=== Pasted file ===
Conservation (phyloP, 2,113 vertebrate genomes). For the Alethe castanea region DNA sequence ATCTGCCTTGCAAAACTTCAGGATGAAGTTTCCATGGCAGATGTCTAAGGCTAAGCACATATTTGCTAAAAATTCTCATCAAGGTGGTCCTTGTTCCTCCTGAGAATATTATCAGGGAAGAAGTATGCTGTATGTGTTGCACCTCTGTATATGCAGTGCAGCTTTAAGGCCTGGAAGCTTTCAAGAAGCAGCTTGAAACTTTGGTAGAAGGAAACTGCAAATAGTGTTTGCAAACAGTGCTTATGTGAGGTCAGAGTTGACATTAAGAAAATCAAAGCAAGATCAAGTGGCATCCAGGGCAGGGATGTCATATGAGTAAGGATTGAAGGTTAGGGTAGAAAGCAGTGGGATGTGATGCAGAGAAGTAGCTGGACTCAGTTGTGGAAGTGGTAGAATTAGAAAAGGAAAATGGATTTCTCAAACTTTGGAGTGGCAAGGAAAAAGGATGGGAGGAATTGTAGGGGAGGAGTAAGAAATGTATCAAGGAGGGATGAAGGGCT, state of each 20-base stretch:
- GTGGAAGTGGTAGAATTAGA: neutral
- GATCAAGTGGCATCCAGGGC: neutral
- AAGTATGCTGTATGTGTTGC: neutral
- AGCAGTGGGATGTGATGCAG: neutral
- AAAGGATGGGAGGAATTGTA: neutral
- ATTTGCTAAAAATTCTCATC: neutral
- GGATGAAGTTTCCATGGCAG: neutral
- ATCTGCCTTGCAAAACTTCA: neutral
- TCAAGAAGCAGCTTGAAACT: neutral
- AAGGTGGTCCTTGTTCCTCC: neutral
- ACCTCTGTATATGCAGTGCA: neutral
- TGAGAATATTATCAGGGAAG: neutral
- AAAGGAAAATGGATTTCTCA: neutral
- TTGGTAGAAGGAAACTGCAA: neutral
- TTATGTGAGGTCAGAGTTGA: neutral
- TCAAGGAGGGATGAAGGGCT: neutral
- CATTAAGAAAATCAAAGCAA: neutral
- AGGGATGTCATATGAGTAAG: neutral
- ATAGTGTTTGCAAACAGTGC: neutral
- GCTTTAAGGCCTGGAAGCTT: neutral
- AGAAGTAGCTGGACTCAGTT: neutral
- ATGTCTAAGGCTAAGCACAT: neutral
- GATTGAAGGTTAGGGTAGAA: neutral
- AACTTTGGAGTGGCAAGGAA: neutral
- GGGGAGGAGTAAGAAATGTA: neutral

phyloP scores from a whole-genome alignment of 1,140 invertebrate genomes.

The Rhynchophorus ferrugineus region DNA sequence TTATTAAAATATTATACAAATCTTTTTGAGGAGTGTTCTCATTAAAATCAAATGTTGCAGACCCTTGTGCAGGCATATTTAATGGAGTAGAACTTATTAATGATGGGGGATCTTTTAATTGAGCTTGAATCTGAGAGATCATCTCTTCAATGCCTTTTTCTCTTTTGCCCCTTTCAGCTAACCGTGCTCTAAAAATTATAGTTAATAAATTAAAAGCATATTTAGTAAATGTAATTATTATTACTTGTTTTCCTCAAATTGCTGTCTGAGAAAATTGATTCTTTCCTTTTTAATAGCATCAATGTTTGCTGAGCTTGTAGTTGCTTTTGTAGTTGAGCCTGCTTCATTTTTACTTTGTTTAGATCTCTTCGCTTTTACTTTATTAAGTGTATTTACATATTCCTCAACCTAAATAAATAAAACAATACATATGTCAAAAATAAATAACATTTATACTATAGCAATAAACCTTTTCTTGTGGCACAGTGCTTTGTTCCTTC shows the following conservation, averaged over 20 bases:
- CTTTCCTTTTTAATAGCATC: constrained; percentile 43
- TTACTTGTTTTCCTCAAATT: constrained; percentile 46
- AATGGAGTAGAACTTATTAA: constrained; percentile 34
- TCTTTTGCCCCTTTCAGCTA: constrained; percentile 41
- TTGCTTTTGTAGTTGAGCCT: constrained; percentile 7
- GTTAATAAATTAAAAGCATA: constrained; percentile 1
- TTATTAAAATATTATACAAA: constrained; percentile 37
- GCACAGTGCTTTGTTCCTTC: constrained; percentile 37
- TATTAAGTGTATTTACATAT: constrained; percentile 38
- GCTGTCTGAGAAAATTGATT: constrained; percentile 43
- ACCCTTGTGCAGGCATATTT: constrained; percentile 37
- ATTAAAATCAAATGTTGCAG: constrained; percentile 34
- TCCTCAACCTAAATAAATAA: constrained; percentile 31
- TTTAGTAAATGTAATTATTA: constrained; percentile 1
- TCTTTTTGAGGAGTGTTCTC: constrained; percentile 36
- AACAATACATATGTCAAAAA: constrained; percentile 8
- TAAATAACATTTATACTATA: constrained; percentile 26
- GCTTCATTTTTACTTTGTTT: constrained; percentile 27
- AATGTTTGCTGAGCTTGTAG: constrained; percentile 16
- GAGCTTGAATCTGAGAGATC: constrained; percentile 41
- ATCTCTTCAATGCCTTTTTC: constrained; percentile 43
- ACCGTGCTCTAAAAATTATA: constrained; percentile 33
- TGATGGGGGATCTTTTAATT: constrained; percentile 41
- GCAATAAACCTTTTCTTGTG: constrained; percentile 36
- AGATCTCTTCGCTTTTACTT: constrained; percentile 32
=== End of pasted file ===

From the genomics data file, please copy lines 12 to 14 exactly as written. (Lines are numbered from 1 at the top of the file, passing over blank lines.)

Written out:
- ACCTCTGTATATGCAGTGCA: neutral
- TGAGAATATTATCAGGGAAG: neutral
- AAAGGAAAATGGATTTCTCA: neutral